Results: Inventory levels – neutral to up slightly

Finished goods inventory at the plant

One of the downside of locating the plant outside of America is the distance a product has to travel before it is ready for selling to final consumers. In most case, a company has to ship an economic order quantity that may be larger than if the plant was located in US. Now with plant outside they may have to ship a container or more at a time for most of the products. The staging and packing operations required at the plant for large and often less frequent shipments requires that a plant hold a larger inventories in its shipping facilities.

There are cases where the product shipped is of high value with low volume like swiss watches or computer chips. The inventory level required at the plant will be hardly larger than normal.

Results: Inventory levels – up

Finished goods inventory in-transit

Except in few rare cases, where companies can ship via air a small quantity, the inventory levels should go up significantly. Imagine a container shipping from China and spending days (if not weeks) at the sea. A manufacturer has to ship a large quantity at a time and that has to spend a lot of time in transit resulting in large in-transit inventory levels.

In cases, where the plant is located in nearby countries like Mexico, the shipping time should still be larger than moving a product across state lines by a truck or rail. Think of custom paper-work, inspections and driving on roads which may not be as good as here at home.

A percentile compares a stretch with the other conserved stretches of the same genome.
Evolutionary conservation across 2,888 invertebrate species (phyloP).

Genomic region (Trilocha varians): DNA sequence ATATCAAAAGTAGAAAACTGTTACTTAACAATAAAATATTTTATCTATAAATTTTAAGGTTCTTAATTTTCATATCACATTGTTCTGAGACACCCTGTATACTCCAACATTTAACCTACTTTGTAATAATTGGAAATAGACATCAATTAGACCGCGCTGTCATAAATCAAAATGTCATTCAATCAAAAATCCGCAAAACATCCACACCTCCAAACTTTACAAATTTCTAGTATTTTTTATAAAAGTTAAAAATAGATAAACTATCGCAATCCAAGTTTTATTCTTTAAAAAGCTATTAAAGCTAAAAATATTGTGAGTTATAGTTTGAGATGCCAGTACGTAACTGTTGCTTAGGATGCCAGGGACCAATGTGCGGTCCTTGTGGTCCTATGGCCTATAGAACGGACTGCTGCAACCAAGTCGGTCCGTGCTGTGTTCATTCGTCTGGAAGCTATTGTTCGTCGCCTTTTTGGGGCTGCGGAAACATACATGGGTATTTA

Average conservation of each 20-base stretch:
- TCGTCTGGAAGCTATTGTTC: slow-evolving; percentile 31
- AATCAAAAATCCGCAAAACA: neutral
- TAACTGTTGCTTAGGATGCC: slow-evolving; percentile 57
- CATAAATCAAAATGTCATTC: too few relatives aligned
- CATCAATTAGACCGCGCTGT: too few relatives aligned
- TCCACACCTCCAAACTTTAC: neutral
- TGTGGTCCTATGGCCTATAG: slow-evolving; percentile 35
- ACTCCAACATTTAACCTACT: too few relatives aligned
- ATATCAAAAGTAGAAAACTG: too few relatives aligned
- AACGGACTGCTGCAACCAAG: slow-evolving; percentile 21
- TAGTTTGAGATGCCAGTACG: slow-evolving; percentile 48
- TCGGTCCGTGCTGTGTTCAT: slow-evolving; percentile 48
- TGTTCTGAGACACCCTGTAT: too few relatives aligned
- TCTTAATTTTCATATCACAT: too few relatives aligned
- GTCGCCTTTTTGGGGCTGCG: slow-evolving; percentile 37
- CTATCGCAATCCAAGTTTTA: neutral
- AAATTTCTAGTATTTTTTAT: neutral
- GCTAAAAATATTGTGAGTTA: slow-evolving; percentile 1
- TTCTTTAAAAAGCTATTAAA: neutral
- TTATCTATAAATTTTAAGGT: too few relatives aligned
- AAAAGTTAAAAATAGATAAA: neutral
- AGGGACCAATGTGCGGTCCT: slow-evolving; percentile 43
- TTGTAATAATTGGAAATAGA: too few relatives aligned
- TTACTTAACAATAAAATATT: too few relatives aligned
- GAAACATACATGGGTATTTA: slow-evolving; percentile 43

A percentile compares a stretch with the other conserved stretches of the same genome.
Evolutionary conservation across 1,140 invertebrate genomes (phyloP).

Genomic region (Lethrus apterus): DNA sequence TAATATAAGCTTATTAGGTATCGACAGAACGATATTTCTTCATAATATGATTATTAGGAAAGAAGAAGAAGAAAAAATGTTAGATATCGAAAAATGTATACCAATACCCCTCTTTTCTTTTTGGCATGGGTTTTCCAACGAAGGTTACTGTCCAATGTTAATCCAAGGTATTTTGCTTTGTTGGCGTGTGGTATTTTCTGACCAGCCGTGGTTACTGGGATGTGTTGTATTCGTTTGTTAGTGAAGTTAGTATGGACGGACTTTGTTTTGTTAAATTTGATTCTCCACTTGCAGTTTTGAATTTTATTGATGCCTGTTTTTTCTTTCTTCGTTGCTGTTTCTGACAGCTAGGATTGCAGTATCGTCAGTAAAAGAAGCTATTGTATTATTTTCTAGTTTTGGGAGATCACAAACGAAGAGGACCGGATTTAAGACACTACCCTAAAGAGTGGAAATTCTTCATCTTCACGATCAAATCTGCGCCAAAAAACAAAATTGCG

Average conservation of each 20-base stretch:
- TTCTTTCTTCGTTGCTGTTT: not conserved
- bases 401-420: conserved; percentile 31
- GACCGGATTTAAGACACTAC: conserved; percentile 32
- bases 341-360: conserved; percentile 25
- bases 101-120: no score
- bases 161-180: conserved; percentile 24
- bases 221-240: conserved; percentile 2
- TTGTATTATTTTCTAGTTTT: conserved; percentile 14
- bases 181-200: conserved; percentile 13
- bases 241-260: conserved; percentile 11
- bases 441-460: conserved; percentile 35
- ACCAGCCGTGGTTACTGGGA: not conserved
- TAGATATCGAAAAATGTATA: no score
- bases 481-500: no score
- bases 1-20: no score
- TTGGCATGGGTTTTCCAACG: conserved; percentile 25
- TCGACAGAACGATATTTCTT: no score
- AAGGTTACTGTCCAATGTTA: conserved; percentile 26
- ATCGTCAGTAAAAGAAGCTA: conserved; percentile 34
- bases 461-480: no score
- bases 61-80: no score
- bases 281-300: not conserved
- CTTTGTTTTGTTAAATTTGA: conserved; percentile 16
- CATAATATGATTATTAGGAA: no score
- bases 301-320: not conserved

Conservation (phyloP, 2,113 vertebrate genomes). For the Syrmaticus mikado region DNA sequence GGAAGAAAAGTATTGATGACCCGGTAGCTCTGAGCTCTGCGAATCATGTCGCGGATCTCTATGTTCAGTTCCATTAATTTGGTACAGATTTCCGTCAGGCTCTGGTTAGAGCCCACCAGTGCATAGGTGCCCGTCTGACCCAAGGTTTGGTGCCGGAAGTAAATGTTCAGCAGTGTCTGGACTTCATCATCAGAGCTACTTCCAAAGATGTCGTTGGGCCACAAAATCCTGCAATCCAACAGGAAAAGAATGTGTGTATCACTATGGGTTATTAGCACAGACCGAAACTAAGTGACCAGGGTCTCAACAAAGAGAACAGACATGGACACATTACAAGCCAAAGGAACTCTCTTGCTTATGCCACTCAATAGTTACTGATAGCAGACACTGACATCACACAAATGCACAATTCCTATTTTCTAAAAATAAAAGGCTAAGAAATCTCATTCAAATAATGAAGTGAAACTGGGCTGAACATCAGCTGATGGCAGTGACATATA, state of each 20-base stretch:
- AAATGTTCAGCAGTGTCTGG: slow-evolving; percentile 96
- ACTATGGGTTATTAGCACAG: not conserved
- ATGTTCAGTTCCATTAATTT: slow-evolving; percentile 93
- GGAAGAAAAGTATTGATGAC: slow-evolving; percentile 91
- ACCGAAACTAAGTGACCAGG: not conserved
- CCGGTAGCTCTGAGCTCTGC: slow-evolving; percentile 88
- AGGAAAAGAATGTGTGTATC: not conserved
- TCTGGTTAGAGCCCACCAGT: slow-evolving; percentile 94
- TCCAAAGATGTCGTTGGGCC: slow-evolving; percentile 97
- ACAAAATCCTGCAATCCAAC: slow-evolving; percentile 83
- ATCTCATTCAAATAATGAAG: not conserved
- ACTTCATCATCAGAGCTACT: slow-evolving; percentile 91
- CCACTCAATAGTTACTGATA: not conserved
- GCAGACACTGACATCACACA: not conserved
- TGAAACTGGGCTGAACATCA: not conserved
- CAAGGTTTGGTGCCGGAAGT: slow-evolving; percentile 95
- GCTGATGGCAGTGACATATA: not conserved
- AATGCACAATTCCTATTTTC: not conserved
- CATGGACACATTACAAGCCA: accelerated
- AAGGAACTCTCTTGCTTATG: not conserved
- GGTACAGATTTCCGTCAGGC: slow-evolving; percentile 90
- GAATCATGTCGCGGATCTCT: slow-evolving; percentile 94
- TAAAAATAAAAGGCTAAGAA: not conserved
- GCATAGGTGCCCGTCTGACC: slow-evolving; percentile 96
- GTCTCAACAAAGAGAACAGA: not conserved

Results: Inventory levels – up a lot

Finished goods inventory in outbound channels

With outbound channels, I refer to the finished goods (ready to sell) inventory which is in warehouses, in-transit to customers and at customers premises like stores. You may be thinking, why count the inventory at the customers locations? Well, it is the inventory in the supply chain irrespective of who owns it. The total supply chain cost goes up and the manufacturer would have to bear a share of this cost.

This inventory level goes up significantly for couple of key reasons. The reduced frequency of replenishing the inventory in the sales channel would require a larger inventory levels than usual. Also, with plant being located far away the ability to meet the volatile demand goes down thus requiring a larger inventory levels to meet the customer service levels. These two issues are somewhat related and easy to calculate once you know the demand volatility, frequency of inbound and outbound shipments etc.

Results: Inventory levels – up a lot

In conclusion…

Locating a plant outside of America to meet the domestic (USA) demand should, in most cases, result in larger inventory of finished goods. The inventory of raw-materials and work-in-progress may, however, not be impacted significantly.

I will leave you with few thoughts to ponder…finished goods inventory is more expensive than anything building up to it and the risk of products going obsolete whether it is due to limited shelf life or with changing nature of demand as in consumer products.